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Mobile Device Extracts Phosphorus From Manure
Researchers from the USDA and Penn State University have developed a first-of-its-kind mobile processing system that extracts phosphorus from liquid dairy manure. It’s a big step forward in dealing with phosphorus buildup in soil.
  USDA researcher Clinton Church says the portable system, which is carried on 2 semi trailers, is a way for dairymen to “mine” valuable phosphorus from dairy slurry, and then use it for fertilizer separately or sell it as a value-added product. He says the portable system could serve 10 dairies with 100 to 200 cows on a 10-day rotation or one large dairy operating continuously. The machine can extract 99 percent of the phosphorus from 250 gal. of manure in 10 min.
  Church says the auger press component of the machine removes 80 percent of the solids with 15 percent phosphorus. These low P solids would be ideal for reuse as bedding material. Further liquid processing in the centrifuge removes 10 percent of total solids with 45 percent phosphorus. These high P solids could be easily transported for use where needed as fertilizer. The liquid portion is then chemically treated to convert dissolved phosphorous into a particle.
  The final liquid and solid separation by the AutoVac® Filtration Unit removes the remaining 10 percent solids with nearly 40 percent of total phosphorus. “About 96 to 99 percent of the phosphorus is efficiently removed with the solids, which have about 70 percent moisture,” Church says. “Most of the nitrogen is retained and the N-to-P ratio is 50:1. The pH remains unchanged by the process.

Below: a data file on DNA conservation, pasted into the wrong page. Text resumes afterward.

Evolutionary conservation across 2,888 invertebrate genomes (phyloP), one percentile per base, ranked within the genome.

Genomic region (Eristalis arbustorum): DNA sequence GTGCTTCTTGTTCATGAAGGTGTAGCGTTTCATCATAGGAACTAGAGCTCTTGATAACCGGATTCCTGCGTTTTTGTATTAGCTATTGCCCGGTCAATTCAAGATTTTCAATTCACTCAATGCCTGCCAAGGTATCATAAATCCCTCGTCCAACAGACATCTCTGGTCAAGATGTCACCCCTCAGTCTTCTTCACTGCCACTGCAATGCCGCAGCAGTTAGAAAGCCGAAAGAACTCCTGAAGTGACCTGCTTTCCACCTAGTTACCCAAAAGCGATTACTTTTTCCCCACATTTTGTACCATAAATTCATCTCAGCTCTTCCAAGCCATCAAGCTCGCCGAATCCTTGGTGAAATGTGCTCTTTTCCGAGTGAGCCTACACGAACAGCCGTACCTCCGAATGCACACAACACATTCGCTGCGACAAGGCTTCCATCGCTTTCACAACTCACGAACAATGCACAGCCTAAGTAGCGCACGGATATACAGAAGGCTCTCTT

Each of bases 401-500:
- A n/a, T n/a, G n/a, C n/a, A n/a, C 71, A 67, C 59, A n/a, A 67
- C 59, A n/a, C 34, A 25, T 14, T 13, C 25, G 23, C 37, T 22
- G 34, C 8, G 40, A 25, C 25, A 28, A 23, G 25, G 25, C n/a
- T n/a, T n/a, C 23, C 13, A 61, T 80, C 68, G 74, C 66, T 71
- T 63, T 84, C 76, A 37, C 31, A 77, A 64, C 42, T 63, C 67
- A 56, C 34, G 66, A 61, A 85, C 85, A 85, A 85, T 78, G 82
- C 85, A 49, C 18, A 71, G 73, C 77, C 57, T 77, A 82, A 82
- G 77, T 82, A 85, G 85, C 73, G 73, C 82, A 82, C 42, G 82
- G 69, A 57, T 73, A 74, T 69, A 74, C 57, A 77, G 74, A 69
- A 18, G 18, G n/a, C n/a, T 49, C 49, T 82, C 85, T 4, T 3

“A full scale system like this produces low phosphorus composted bedding for dairymen, high phosphorous solids for organic farmers, mushroom growers for retail sale, and feedstock for energy generation,” says Church.
  The initial costs to operate the unit for a 1,000-cow dairy were $750 a day, or about $180 per cow annually, but continued development in the past year has cut those costs in half. Church says “Many dairies already use some of the system components, so cost efficiency would be even better.”
  The research team is working with the Eisenmann Corporation for commercial production and plans to roll out some systems in 2018.
  Contact: FARM SHOW Followup, Clinton Church, USDA, REE, ARS, NAA, PS & WMR, Curtin Road, Bldg. 3702, University Park, Penn. 16802 (clinton.church@ars.usda.gov).

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2017 - Volume #41, Issue #5